The New York State Common Retirement Fund, for example, asked Goldman to develop a low-carbon index that reduced investments in companies with relatively high emissions – while performing in line with the pension fund’s standard benchmark for U.S. large-cap equities. The aim was to lower the portfolio’s carbon emissions intensity by about 70% compared to the benchmark. That aligned with the pension fund’s advocacy and shareholder engagement as well, including promoting emissions disclosure via CDP (formerly the Carbon Disclosure Project) and supporting policies such as the 2015 Paris climate accord.
When major asset owners communicate their priorities, ask for data and disclosure and challenge assumptions, he says, “that works its way into the capital markets.” Another example: Introducing ESG datasets into Goldman’s corporate credit underwriting can help move tens of billions of dollars, Goldstein says.
To be sure, many investors still exhibit “cognitive bias” when it comes to phrases such as “ESG” and “impact,” dismissing them as hype and doubting claims that such strategies can generate risk-adjusted market rates of returns (Goldstein cites research that, at a minimum, results are “non-negative”). Impact investing is not unlike other investment disciplines that have matured over time. To skeptics, he suggests it may be worth taking a fresh look.
“It’s very hard to tell very smart sophisticated investors that they’re wrong,” he says. “It’s much easier to tell them they’re a little bit out of date.”
Goldstein is something of a philosopher of the practical, favoring strategy over ideology. He is impatient with some of the long-running doctrinal debates among impact investing practitioners. The last of his three points in many answers is often a variation of, work hard and iterate quickly.
“We like to say this is about playing impact chess, not checkers,” he says. “Sometimes people want a binary bright line: ‘This counts, this doesn’t; we do this, we don’t do that.’ Versus, thinking, ‘How do I meaningfully engage across all my assets to meet my range of goals?”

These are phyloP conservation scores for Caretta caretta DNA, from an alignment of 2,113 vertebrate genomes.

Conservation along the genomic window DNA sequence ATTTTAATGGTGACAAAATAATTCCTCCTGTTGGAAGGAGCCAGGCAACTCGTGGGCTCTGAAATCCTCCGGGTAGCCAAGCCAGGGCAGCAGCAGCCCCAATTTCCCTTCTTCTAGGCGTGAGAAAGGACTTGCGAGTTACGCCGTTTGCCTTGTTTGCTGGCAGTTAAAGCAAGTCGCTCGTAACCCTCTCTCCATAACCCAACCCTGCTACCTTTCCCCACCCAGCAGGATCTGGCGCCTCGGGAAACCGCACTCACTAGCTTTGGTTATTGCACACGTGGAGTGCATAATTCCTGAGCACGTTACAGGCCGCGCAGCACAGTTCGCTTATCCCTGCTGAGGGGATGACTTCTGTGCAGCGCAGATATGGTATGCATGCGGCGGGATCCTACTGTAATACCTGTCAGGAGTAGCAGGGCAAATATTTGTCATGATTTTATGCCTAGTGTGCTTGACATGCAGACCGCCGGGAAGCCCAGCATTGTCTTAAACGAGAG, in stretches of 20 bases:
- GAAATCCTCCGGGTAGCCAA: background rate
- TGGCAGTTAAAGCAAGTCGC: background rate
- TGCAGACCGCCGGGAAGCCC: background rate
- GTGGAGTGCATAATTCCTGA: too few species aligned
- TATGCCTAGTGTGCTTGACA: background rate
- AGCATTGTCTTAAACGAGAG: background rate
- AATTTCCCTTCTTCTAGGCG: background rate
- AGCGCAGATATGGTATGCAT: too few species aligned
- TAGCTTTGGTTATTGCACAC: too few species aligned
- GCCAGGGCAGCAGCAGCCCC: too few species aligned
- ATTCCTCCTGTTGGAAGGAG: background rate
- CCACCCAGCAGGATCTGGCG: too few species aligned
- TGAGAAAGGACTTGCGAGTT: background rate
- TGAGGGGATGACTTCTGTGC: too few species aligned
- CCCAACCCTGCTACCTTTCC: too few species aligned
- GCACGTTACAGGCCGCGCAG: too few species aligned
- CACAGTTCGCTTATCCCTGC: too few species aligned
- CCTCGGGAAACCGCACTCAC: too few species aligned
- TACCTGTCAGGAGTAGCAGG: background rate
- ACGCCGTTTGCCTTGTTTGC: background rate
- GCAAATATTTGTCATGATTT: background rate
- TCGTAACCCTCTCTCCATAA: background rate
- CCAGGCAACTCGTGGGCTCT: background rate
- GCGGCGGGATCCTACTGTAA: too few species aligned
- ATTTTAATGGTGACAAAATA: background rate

For the portfolio of the World Resources Institute, for example, Goldman developed a passive index that underweights companies with poor environmental records and found active managers using an ESG lens to spot upside growth driven by improvements in operations and resource use.
For the private-equity and alternatives portions of portfolios, an impact lens can help investors identify managers that can spot overlooked value. Real estate managers, for example, are looking for properties that still need deep energy-efficiency retrofits, because that represents cost savings and increased property values that can be unlocked.
As such retrofits are completed, other private equity firms are turning to human capital. A Gallup survey suggests only 30% of American workers are engaged at work, translating to $500 billion to $600 billion in lost productivity. Goldstein cited one private-equity manager who has piloted initiatives to boost employee engagement that boosted operating margins by up to 15%.
“It’s good for workers because you have much more broad-based worker ownership,” Goldstein says. “When that investment was successful, more people benefited.”
Integrating complex factors into smart strategies is not simple, Goldstein says, giving an edge to those willing to put in the work. “The low-hanging fruit is gone,” he says. Financial markets already have fully priced familiar drivers of risks and returns. “You’ve got to climb a little higher up the tree if you want to find some fruit.”
Looking for environmental, social and governance risks and opportunities is not a magic ladder to that higher-hanging fruit, he says, “but it’s one way to find sources of value that haven’t been picked over yet.”